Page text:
However we cover Islam will offend some – we’ll live with it

The Only Way is Ethics: It is just as important that editors can decide against publication of material as it is that they can decide in favour

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The Independent Online

Such has been the dominance of the horrific news from France over the past few days, it is perhaps no surprise that media coverage of the terrorism witnessed there has itself been the subject of considerable debate.

Various issues have been raised by Independent readers. One, writing from France, expressed dismay that we had shown images in which the faces of individual gendarmes were visible. This, she thought, might put them in danger of being recognised by terrorists. It may be an understandable anxiety but – particularly in the absence of evidence that such images intolerably increase the risk faced by the police – deciding no longer to depict members of the emergency services, or choosing to pixelate faces as a matter of course, would be a huge step. In the interests of transparency and accountability, pictures of the police ought to remain an element of legitimate reportage.

Another reader was worried that our quoting of controversial remarks made by activist Anjem Choudary might lead some to think his views were representative of Muslims. It was made clear that Choudary has form for extreme statements.  But we could perhaps have been more explicit in noting that his opinions have little traction among mainstream Muslims.

The major talking point, however, has been about how the media should respond to the notion that the terrorists’ attack on the offices of Charlie Hebdo was fundamentally a challenge to the freedom of expression that is so central to western liberal values. For some, the issue boiled down to a question about whether or not newspapers and magazines should republish cartoons of the prophet Mohamed, which had appeared in Charlie Hebdo and which seemed to have motivated the cowardly actions of the murderers.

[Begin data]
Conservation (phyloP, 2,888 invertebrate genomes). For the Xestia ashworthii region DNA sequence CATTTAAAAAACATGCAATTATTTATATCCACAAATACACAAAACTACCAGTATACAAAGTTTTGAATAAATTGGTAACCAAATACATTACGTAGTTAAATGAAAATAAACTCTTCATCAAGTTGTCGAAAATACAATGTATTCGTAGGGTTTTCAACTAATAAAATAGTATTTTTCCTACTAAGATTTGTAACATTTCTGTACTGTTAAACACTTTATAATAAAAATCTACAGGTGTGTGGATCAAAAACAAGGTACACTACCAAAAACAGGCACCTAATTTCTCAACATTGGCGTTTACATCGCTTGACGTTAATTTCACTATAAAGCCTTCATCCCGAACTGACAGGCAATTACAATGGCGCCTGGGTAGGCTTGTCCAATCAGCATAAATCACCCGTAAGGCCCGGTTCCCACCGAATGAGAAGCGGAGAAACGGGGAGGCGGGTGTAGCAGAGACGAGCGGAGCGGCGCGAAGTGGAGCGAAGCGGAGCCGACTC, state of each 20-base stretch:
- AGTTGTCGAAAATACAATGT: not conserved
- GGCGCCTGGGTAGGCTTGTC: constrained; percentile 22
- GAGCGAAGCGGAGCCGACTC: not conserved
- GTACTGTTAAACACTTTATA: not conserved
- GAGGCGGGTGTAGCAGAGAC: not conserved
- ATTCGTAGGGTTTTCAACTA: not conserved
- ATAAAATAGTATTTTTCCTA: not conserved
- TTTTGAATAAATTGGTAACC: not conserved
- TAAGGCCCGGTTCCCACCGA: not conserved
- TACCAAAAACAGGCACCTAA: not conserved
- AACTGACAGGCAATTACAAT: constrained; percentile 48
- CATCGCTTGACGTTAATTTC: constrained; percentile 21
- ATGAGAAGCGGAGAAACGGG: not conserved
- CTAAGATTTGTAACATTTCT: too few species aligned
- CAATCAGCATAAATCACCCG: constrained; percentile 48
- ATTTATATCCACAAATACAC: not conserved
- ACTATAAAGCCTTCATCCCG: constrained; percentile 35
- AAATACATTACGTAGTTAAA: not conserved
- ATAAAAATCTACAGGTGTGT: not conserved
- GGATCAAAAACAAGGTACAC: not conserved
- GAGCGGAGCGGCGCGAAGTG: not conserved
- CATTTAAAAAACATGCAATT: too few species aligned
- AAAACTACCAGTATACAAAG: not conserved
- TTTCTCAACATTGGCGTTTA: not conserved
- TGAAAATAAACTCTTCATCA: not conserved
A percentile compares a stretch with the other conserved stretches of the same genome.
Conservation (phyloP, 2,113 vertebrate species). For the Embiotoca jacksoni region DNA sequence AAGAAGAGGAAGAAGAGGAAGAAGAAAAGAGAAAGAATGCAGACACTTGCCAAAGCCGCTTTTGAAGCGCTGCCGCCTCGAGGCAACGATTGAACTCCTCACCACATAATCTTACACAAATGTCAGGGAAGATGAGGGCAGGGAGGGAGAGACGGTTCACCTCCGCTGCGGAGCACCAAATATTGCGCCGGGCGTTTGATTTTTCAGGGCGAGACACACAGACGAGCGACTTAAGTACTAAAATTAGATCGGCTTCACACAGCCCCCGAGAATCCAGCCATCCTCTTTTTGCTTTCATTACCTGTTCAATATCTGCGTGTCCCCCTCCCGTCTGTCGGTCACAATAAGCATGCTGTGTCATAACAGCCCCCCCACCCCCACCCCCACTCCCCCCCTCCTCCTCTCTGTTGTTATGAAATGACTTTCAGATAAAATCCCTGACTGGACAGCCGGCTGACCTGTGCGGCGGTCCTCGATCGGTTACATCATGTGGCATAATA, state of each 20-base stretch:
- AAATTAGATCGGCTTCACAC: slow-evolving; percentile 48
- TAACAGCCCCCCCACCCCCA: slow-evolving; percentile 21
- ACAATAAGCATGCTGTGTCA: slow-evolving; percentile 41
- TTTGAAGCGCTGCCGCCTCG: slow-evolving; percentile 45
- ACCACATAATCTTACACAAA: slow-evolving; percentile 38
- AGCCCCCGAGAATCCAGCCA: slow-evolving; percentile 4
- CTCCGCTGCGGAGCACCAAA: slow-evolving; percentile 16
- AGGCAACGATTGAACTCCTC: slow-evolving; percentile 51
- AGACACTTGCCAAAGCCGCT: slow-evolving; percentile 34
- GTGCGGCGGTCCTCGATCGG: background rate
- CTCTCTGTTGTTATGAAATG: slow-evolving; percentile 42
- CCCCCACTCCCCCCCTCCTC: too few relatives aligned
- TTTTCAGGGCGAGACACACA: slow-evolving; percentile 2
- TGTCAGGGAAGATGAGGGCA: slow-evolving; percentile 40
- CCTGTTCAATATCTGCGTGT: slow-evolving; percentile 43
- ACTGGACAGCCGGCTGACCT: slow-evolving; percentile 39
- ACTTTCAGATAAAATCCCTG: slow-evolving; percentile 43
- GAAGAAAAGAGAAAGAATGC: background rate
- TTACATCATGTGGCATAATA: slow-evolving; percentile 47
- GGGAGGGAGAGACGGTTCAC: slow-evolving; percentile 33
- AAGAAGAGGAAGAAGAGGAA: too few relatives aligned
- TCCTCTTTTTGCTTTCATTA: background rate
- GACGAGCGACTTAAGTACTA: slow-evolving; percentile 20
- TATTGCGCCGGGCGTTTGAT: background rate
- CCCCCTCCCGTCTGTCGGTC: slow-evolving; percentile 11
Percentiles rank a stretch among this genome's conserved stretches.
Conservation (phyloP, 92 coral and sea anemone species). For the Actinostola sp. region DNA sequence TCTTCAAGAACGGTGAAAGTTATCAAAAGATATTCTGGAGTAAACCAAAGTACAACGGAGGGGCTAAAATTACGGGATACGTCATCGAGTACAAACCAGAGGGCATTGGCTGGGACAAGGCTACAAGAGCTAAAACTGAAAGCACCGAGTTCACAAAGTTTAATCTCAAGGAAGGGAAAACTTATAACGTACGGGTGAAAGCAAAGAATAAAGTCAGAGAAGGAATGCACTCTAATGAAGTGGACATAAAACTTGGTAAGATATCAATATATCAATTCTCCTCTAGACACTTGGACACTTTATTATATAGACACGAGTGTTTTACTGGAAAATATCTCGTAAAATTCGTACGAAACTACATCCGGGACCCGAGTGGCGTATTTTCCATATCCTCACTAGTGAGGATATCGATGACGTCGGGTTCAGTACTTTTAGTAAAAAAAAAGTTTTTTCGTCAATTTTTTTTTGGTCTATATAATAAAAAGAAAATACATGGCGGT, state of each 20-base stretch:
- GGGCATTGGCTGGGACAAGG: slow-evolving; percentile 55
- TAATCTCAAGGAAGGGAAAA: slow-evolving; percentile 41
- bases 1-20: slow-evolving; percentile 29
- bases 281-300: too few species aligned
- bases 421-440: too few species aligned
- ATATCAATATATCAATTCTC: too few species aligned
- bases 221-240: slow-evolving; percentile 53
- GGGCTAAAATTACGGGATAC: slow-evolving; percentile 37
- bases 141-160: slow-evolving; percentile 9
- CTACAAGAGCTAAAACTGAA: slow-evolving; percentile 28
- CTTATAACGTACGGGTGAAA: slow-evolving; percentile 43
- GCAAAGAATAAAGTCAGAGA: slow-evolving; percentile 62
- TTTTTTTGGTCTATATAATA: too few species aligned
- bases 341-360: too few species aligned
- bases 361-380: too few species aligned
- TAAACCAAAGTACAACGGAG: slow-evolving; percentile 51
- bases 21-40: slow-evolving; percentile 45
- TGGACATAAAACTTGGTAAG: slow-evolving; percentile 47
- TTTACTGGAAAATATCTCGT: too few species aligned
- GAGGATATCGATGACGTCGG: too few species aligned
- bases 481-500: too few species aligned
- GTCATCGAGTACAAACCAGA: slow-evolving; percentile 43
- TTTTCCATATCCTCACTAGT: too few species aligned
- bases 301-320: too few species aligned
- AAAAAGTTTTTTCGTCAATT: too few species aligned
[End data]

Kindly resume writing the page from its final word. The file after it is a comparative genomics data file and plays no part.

Some readers felt strongly that it was preferable to meet hatred with tolerance and therefore not to republish images that were likely to cause a degree of offence to many Muslims, not just extremists. Others were equally convinced that failure to use the cartoons amounted to the appeasement of a menacing ideology.

I have nothing against publication of the material in question per se. I have spent 15 years defending the right of the press to offend sensibilities – and I have been frequently denounced for doing so. But is republication of the cartoons so utterly crucial?

In the first place, it seems somewhat reductive to bring complex questions about what turns conservative Islamic conviction into cold-blooded murder down to a single totemic issue, however understandable the desire to find something that symbolises the principles of the victims. Second, it seems safe to assume that terrorists would like nothing better than to see European media publish the cartoons en masse if it does anything to heighten a sense of the West versus Islam. 

Moreover, different publications have diverse editorial tones – surely a better defence of press freedom would be to celebrate that fact, rather than to argue that there is only one legitimate way for free media to respond to last week’s outrage.    

In a piece on Wednesday I suggested there might be other suitable ways to show solidarity with those who had died in the name of free expression (Dave Brown’s magnificent cartoon on Thursday was one brilliant example). A lot of those commenting on our website thought this gutless. 

To experience the heat for not running potentially offensive content was rather refreshing. But, in the final analysis, it is just as important that editors can decide against publication, as it is that they can decide in favour – and be damned either way.

Will Gore is Deputy Managing Editor of The Independent, i, Independent on Sunday and the Evening Standard

Twitter: @willjgore

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